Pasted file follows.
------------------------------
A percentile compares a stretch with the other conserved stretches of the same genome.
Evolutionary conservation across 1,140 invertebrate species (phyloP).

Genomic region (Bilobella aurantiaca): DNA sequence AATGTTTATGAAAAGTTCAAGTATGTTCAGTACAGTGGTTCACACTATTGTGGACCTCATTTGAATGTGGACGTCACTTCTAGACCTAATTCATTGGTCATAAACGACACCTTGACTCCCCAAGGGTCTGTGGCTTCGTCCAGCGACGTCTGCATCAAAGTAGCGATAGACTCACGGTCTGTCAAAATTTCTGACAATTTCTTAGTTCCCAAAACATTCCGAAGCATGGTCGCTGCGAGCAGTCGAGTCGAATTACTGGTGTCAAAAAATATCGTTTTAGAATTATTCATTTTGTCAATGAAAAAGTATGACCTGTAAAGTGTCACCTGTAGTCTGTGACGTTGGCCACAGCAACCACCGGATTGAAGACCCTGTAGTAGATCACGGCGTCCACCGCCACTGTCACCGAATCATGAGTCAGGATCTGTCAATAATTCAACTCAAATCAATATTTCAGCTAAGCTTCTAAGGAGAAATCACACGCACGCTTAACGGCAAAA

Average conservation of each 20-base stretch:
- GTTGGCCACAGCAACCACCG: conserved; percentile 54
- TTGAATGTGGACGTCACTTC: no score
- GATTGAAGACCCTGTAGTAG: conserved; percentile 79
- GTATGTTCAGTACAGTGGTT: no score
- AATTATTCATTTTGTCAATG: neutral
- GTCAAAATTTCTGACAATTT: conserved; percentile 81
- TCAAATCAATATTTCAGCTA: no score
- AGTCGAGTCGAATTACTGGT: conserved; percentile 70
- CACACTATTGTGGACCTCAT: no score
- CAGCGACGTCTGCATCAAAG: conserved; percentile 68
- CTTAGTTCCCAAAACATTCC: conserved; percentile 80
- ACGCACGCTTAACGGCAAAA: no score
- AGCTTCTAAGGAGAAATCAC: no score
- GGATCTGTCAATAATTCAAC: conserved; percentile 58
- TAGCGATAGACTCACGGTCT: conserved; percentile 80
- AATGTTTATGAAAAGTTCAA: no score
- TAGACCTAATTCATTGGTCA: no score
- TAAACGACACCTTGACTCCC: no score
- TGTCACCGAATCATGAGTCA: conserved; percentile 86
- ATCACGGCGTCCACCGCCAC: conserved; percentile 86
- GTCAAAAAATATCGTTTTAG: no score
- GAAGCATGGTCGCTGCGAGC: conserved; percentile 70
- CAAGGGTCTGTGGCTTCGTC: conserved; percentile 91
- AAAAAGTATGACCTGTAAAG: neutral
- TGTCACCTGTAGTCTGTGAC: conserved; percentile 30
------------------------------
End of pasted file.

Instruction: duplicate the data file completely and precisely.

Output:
A percentile compares a stretch with the other conserved stretches of the same genome.
Evolutionary conservation across 1,140 invertebrate species (phyloP).

Genomic region (Bilobella aurantiaca): DNA sequence AATGTTTATGAAAAGTTCAAGTATGTTCAGTACAGTGGTTCACACTATTGTGGACCTCATTTGAATGTGGACGTCACTTCTAGACCTAATTCATTGGTCATAAACGACACCTTGACTCCCCAAGGGTCTGTGGCTTCGTCCAGCGACGTCTGCATCAAAGTAGCGATAGACTCACGGTCTGTCAAAATTTCTGACAATTTCTTAGTTCCCAAAACATTCCGAAGCATGGTCGCTGCGAGCAGTCGAGTCGAATTACTGGTGTCAAAAAATATCGTTTTAGAATTATTCATTTTGTCAATGAAAAAGTATGACCTGTAAAGTGTCACCTGTAGTCTGTGACGTTGGCCACAGCAACCACCGGATTGAAGACCCTGTAGTAGATCACGGCGTCCACCGCCACTGTCACCGAATCATGAGTCAGGATCTGTCAATAATTCAACTCAAATCAATATTTCAGCTAAGCTTCTAAGGAGAAATCACACGCACGCTTAACGGCAAAA

Average conservation of each 20-base stretch:
- GTTGGCCACAGCAACCACCG: conserved; percentile 54
- TTGAATGTGGACGTCACTTC: no score
- GATTGAAGACCCTGTAGTAG: conserved; percentile 79
- GTATGTTCAGTACAGTGGTT: no score
- AATTATTCATTTTGTCAATG: neutral
- GTCAAAATTTCTGACAATTT: conserved; percentile 81
- TCAAATCAATATTTCAGCTA: no score
- AGTCGAGTCGAATTACTGGT: conserved; percentile 70
- CACACTATTGTGGACCTCAT: no score
- CAGCGACGTCTGCATCAAAG: conserved; percentile 68
- CTTAGTTCCCAAAACATTCC: conserved; percentile 80
- ACGCACGCTTAACGGCAAAA: no score
- AGCTTCTAAGGAGAAATCAC: no score
- GGATCTGTCAATAATTCAAC: conserved; percentile 58
- TAGCGATAGACTCACGGTCT: conserved; percentile 80
- AATGTTTATGAAAAGTTCAA: no score
- TAGACCTAATTCATTGGTCA: no score
- TAAACGACACCTTGACTCCC: no score
- TGTCACCGAATCATGAGTCA: conserved; percentile 86
- ATCACGGCGTCCACCGCCAC: conserved; percentile 86
- GTCAAAAAATATCGTTTTAG: no score
- GAAGCATGGTCGCTGCGAGC: conserved; percentile 70
- CAAGGGTCTGTGGCTTCGTC: conserved; percentile 91
- AAAAAGTATGACCTGTAAAG: neutral
- TGTCACCTGTAGTCTGTGAC: conserved; percentile 30